High-energy astrophysical phenomena can be experimental sites for fundamental physics. Deeply understanding these phenomena could be a tool toward high-energy and high-density physics. So far, I have been doing studies about the following topics:

Supernova Simulation / The Central Engine of Gamma-Ray Bursts / Core Collpase of First Stars / Gamma-Ray Bursts from First Stars / Others

 
 
 
 

Supernova Simulation

Core-collapse supernovae are violent explosions of massive stars at the end of their lives. Since the maximum brightness could be comparable to its host galaxy, there has been a lot of observations from ancient era. Nevertheless, the explosion mechanism of supernovae is still under the thick veil. The standard scenario is so-called "delayed explosion scenario", in which the copious neutrinos emitted from neutron star heat up the post-shock materials and produce explosion. Even though we include all known physics into numerical simulations, we could not produce successful explosion in computer using spherical symmetry.

Time evolution of entropy profile in axisymmetric simulations

I developed a new hydrodynamic code which incorporates the neutrino radiative transfer in axial symmetry, performed simulations, and obtained the explosion (Suwa et al. 2010). Although the shock propagates up to outside the iron core, the explosion energy is much smaller than the observational constrains. I proposed a mechanism to amplify the neutrino heating efficiency by the neutrino collective oscillation and performed various simulations in parametric manner. I investigated the reasonable parameter region to produce strong explosion (Suwa et al. 2011).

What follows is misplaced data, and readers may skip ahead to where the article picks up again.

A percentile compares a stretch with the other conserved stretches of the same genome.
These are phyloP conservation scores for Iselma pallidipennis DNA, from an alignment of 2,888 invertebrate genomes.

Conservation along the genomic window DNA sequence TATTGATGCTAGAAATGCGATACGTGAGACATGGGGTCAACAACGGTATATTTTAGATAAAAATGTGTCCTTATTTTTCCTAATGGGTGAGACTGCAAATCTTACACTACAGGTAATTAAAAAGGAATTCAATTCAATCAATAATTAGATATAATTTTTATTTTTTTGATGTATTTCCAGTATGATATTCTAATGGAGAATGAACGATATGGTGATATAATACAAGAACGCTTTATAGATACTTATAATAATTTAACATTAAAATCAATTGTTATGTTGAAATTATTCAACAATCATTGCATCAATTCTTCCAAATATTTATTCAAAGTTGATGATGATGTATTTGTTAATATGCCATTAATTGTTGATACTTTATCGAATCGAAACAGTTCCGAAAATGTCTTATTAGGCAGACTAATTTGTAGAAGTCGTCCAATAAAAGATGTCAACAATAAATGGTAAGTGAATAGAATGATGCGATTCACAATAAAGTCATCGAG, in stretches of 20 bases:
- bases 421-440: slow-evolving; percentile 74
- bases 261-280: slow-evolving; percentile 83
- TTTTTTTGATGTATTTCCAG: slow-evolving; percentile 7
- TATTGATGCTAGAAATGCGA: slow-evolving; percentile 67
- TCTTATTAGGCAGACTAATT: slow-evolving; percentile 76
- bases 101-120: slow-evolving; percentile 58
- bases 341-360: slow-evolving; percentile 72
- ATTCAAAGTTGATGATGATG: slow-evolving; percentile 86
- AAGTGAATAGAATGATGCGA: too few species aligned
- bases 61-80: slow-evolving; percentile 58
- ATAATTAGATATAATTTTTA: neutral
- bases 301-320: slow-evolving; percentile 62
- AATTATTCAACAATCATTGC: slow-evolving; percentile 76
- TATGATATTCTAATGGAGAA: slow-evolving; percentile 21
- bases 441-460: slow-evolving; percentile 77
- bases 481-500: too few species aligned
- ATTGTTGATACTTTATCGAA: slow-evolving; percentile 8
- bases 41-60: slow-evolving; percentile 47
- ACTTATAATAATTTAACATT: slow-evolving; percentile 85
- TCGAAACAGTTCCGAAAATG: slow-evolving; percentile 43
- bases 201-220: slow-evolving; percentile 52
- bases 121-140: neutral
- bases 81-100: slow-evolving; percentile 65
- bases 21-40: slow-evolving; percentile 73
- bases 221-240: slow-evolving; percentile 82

Entropy profile in three-dimensional simulation

The full three-dimensional (3D) code was also developed by the group including myself and the 3D-neutrino radiation hydrodynamic simulation was performed for the first time in the world (Takiwaki, Kotake, & Suwa 2012).

I studied the impact of the nuclear equation of state, which is one of the important ingredients of core-collapse supernova, on the dynamics using multi-dimensional simulation. I found that the equation of state that leads to faster contraction of protoneutron stars implies better condition to produce the explosion (Suwa et al. 2013).

 

Simulation movie is availabe! This is visualization of our 3D simulation done by 4D2U project at NAOJ.

 
 
 
 

The Central Engine of Gamma-Ray Bursts

Gravitational wave spectrum from GRB

One of the most important missing pieces for gamma-ray bursts is the jet production mechanism from the central engine. I showed that using the gravitational wave we can constrain the jet production mechanism (Suwa & Murase 2009).

Among possible candidates of the jet production mechanism, neutrino-pair annihilation is one of the most well-discussed. In this mechanism, copious amount of neutrinos are emitted from neutrino cooling accretion flow. I found that the infalling material in this flow accelerates neutrinos and the non-thermal components enhance the annihilation rate more than 10 times larger (Suwa 2013).